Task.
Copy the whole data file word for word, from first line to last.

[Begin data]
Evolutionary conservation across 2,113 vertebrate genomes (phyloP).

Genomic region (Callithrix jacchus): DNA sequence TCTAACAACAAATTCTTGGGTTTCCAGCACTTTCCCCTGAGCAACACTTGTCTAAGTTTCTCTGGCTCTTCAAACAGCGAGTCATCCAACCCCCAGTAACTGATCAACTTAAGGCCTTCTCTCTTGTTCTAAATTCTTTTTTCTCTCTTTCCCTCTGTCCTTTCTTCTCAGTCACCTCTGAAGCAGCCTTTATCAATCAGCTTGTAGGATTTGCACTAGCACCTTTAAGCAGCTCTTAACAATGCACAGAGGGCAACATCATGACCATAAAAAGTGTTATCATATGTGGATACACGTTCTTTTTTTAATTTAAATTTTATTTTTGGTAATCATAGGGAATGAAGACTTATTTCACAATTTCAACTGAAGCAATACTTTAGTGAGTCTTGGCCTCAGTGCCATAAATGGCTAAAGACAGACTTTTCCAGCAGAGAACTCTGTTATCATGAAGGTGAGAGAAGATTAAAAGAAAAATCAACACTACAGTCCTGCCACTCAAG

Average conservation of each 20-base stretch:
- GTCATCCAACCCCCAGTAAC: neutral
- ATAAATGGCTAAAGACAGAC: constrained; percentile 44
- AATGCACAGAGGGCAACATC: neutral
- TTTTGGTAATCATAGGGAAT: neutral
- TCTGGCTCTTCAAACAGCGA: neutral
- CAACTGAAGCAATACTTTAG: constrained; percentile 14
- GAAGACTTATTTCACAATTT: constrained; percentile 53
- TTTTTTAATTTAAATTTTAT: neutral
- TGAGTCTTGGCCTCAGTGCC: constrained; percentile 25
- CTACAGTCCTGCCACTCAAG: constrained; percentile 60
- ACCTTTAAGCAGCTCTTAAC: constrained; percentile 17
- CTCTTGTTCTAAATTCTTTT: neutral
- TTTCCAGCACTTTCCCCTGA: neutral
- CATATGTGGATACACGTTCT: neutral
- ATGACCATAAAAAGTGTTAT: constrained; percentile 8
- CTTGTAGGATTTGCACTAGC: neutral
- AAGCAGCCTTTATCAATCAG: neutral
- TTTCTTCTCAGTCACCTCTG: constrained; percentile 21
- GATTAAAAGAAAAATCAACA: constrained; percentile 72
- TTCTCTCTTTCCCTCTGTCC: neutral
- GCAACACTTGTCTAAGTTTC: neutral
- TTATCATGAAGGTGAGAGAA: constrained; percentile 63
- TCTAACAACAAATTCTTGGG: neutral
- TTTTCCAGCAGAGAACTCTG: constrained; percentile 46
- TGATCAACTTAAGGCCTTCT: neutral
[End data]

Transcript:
Evolutionary conservation across 2,113 vertebrate genomes (phyloP).

Genomic region (Callithrix jacchus): DNA sequence TCTAACAACAAATTCTTGGGTTTCCAGCACTTTCCCCTGAGCAACACTTGTCTAAGTTTCTCTGGCTCTTCAAACAGCGAGTCATCCAACCCCCAGTAACTGATCAACTTAAGGCCTTCTCTCTTGTTCTAAATTCTTTTTTCTCTCTTTCCCTCTGTCCTTTCTTCTCAGTCACCTCTGAAGCAGCCTTTATCAATCAGCTTGTAGGATTTGCACTAGCACCTTTAAGCAGCTCTTAACAATGCACAGAGGGCAACATCATGACCATAAAAAGTGTTATCATATGTGGATACACGTTCTTTTTTTAATTTAAATTTTATTTTTGGTAATCATAGGGAATGAAGACTTATTTCACAATTTCAACTGAAGCAATACTTTAGTGAGTCTTGGCCTCAGTGCCATAAATGGCTAAAGACAGACTTTTCCAGCAGAGAACTCTGTTATCATGAAGGTGAGAGAAGATTAAAAGAAAAATCAACACTACAGTCCTGCCACTCAAG

Average conservation of each 20-base stretch:
- GTCATCCAACCCCCAGTAAC: neutral
- ATAAATGGCTAAAGACAGAC: constrained; percentile 44
- AATGCACAGAGGGCAACATC: neutral
- TTTTGGTAATCATAGGGAAT: neutral
- TCTGGCTCTTCAAACAGCGA: neutral
- CAACTGAAGCAATACTTTAG: constrained; percentile 14
- GAAGACTTATTTCACAATTT: constrained; percentile 53
- TTTTTTAATTTAAATTTTAT: neutral
- TGAGTCTTGGCCTCAGTGCC: constrained; percentile 25
- CTACAGTCCTGCCACTCAAG: constrained; percentile 60
- ACCTTTAAGCAGCTCTTAAC: constrained; percentile 17
- CTCTTGTTCTAAATTCTTTT: neutral
- TTTCCAGCACTTTCCCCTGA: neutral
- CATATGTGGATACACGTTCT: neutral
- ATGACCATAAAAAGTGTTAT: constrained; percentile 8
- CTTGTAGGATTTGCACTAGC: neutral
- AAGCAGCCTTTATCAATCAG: neutral
- TTTCTTCTCAGTCACCTCTG: constrained; percentile 21
- GATTAAAAGAAAAATCAACA: constrained; percentile 72
- TTCTCTCTTTCCCTCTGTCC: neutral
- GCAACACTTGTCTAAGTTTC: neutral
- TTATCATGAAGGTGAGAGAA: constrained; percentile 63
- TCTAACAACAAATTCTTGGG: neutral
- TTTTCCAGCAGAGAACTCTG: constrained; percentile 46
- TGATCAACTTAAGGCCTTCT: neutral